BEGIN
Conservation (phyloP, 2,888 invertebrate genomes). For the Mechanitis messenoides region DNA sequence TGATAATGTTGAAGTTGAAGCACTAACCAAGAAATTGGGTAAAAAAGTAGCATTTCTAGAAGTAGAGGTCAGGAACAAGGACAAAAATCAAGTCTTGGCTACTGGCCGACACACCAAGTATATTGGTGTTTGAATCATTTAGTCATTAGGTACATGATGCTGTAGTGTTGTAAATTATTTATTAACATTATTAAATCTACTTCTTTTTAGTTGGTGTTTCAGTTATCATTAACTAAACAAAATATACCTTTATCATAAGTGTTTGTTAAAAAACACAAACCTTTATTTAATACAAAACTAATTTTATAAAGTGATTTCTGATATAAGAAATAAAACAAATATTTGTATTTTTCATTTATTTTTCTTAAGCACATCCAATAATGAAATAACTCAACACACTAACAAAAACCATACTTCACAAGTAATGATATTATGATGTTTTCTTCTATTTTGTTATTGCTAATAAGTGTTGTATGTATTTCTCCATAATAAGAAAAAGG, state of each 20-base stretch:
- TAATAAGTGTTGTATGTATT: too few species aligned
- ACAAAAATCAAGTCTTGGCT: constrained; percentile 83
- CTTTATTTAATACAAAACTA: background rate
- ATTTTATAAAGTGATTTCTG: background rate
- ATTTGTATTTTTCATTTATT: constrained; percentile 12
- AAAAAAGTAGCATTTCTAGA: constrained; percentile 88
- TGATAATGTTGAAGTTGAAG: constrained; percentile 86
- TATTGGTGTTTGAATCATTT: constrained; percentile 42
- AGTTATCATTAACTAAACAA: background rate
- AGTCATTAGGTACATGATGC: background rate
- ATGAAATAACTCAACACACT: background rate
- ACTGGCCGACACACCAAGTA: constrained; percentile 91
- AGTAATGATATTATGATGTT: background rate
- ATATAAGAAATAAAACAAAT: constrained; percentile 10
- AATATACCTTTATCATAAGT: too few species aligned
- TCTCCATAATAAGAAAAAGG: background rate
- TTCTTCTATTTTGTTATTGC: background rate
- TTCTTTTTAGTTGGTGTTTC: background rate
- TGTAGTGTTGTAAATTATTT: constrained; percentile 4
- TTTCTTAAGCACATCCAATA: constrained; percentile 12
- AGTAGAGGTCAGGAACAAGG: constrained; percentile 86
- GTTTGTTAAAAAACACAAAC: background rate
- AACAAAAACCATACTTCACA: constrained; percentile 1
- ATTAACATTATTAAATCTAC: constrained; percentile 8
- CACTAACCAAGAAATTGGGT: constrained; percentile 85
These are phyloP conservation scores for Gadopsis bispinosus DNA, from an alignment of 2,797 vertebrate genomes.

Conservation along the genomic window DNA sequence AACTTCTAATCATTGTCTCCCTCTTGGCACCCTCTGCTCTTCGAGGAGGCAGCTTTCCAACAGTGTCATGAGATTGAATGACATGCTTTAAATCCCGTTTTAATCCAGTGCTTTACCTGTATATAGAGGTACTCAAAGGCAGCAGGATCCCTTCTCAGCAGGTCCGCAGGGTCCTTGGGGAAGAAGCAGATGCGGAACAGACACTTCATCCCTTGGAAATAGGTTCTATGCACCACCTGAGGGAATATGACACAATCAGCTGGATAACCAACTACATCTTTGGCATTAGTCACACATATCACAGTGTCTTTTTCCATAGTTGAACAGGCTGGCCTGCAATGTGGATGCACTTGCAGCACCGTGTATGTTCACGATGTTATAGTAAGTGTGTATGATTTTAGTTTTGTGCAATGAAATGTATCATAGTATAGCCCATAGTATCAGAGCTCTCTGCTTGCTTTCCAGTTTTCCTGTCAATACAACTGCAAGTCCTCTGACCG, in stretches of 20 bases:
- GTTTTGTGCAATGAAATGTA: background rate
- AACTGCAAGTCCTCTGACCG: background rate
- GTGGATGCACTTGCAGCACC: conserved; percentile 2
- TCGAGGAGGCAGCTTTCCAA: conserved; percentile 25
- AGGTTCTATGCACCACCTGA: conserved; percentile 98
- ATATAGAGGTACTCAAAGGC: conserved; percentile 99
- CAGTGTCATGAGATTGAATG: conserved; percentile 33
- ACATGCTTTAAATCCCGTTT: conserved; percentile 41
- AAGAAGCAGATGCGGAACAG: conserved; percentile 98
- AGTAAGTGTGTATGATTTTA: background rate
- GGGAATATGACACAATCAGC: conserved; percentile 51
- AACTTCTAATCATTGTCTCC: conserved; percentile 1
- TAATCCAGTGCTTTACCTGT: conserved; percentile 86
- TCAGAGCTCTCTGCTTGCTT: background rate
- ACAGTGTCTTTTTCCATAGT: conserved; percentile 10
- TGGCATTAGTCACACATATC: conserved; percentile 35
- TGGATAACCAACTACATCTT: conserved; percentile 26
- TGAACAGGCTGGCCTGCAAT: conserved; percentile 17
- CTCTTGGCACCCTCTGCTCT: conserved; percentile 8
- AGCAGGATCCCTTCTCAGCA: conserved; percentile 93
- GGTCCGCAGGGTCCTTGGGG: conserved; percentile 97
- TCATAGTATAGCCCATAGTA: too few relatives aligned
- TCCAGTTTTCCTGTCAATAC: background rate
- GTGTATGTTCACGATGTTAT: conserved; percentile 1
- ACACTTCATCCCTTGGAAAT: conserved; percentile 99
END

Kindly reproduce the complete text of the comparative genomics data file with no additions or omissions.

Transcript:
Conservation (phyloP, 2,888 invertebrate genomes). For the Mechanitis messenoides region DNA sequence TGATAATGTTGAAGTTGAAGCACTAACCAAGAAATTGGGTAAAAAAGTAGCATTTCTAGAAGTAGAGGTCAGGAACAAGGACAAAAATCAAGTCTTGGCTACTGGCCGACACACCAAGTATATTGGTGTTTGAATCATTTAGTCATTAGGTACATGATGCTGTAGTGTTGTAAATTATTTATTAACATTATTAAATCTACTTCTTTTTAGTTGGTGTTTCAGTTATCATTAACTAAACAAAATATACCTTTATCATAAGTGTTTGTTAAAAAACACAAACCTTTATTTAATACAAAACTAATTTTATAAAGTGATTTCTGATATAAGAAATAAAACAAATATTTGTATTTTTCATTTATTTTTCTTAAGCACATCCAATAATGAAATAACTCAACACACTAACAAAAACCATACTTCACAAGTAATGATATTATGATGTTTTCTTCTATTTTGTTATTGCTAATAAGTGTTGTATGTATTTCTCCATAATAAGAAAAAGG, state of each 20-base stretch:
- TAATAAGTGTTGTATGTATT: too few species aligned
- ACAAAAATCAAGTCTTGGCT: constrained; percentile 83
- CTTTATTTAATACAAAACTA: background rate
- ATTTTATAAAGTGATTTCTG: background rate
- ATTTGTATTTTTCATTTATT: constrained; percentile 12
- AAAAAAGTAGCATTTCTAGA: constrained; percentile 88
- TGATAATGTTGAAGTTGAAG: constrained; percentile 86
- TATTGGTGTTTGAATCATTT: constrained; percentile 42
- AGTTATCATTAACTAAACAA: background rate
- AGTCATTAGGTACATGATGC: background rate
- ATGAAATAACTCAACACACT: background rate
- ACTGGCCGACACACCAAGTA: constrained; percentile 91
- AGTAATGATATTATGATGTT: background rate
- ATATAAGAAATAAAACAAAT: constrained; percentile 10
- AATATACCTTTATCATAAGT: too few species aligned
- TCTCCATAATAAGAAAAAGG: background rate
- TTCTTCTATTTTGTTATTGC: background rate
- TTCTTTTTAGTTGGTGTTTC: background rate
- TGTAGTGTTGTAAATTATTT: constrained; percentile 4
- TTTCTTAAGCACATCCAATA: constrained; percentile 12
- AGTAGAGGTCAGGAACAAGG: constrained; percentile 86
- GTTTGTTAAAAAACACAAAC: background rate
- AACAAAAACCATACTTCACA: constrained; percentile 1
- ATTAACATTATTAAATCTAC: constrained; percentile 8
- CACTAACCAAGAAATTGGGT: constrained; percentile 85
These are phyloP conservation scores for Gadopsis bispinosus DNA, from an alignment of 2,797 vertebrate genomes.

Conservation along the genomic window DNA sequence AACTTCTAATCATTGTCTCCCTCTTGGCACCCTCTGCTCTTCGAGGAGGCAGCTTTCCAACAGTGTCATGAGATTGAATGACATGCTTTAAATCCCGTTTTAATCCAGTGCTTTACCTGTATATAGAGGTACTCAAAGGCAGCAGGATCCCTTCTCAGCAGGTCCGCAGGGTCCTTGGGGAAGAAGCAGATGCGGAACAGACACTTCATCCCTTGGAAATAGGTTCTATGCACCACCTGAGGGAATATGACACAATCAGCTGGATAACCAACTACATCTTTGGCATTAGTCACACATATCACAGTGTCTTTTTCCATAGTTGAACAGGCTGGCCTGCAATGTGGATGCACTTGCAGCACCGTGTATGTTCACGATGTTATAGTAAGTGTGTATGATTTTAGTTTTGTGCAATGAAATGTATCATAGTATAGCCCATAGTATCAGAGCTCTCTGCTTGCTTTCCAGTTTTCCTGTCAATACAACTGCAAGTCCTCTGACCG, in stretches of 20 bases:
- GTTTTGTGCAATGAAATGTA: background rate
- AACTGCAAGTCCTCTGACCG: background rate
- GTGGATGCACTTGCAGCACC: conserved; percentile 2
- TCGAGGAGGCAGCTTTCCAA: conserved; percentile 25
- AGGTTCTATGCACCACCTGA: conserved; percentile 98
- ATATAGAGGTACTCAAAGGC: conserved; percentile 99
- CAGTGTCATGAGATTGAATG: conserved; percentile 33
- ACATGCTTTAAATCCCGTTT: conserved; percentile 41
- AAGAAGCAGATGCGGAACAG: conserved; percentile 98
- AGTAAGTGTGTATGATTTTA: background rate
- GGGAATATGACACAATCAGC: conserved; percentile 51
- AACTTCTAATCATTGTCTCC: conserved; percentile 1
- TAATCCAGTGCTTTACCTGT: conserved; percentile 86
- TCAGAGCTCTCTGCTTGCTT: background rate
- ACAGTGTCTTTTTCCATAGT: conserved; percentile 10
- TGGCATTAGTCACACATATC: conserved; percentile 35
- TGGATAACCAACTACATCTT: conserved; percentile 26
- TGAACAGGCTGGCCTGCAAT: conserved; percentile 17
- CTCTTGGCACCCTCTGCTCT: conserved; percentile 8
- AGCAGGATCCCTTCTCAGCA: conserved; percentile 93
- GGTCCGCAGGGTCCTTGGGG: conserved; percentile 97
- TCATAGTATAGCCCATAGTA: too few relatives aligned
- TCCAGTTTTCCTGTCAATAC: background rate
- GTGTATGTTCACGATGTTAT: conserved; percentile 1
- ACACTTCATCCCTTGGAAAT: conserved; percentile 99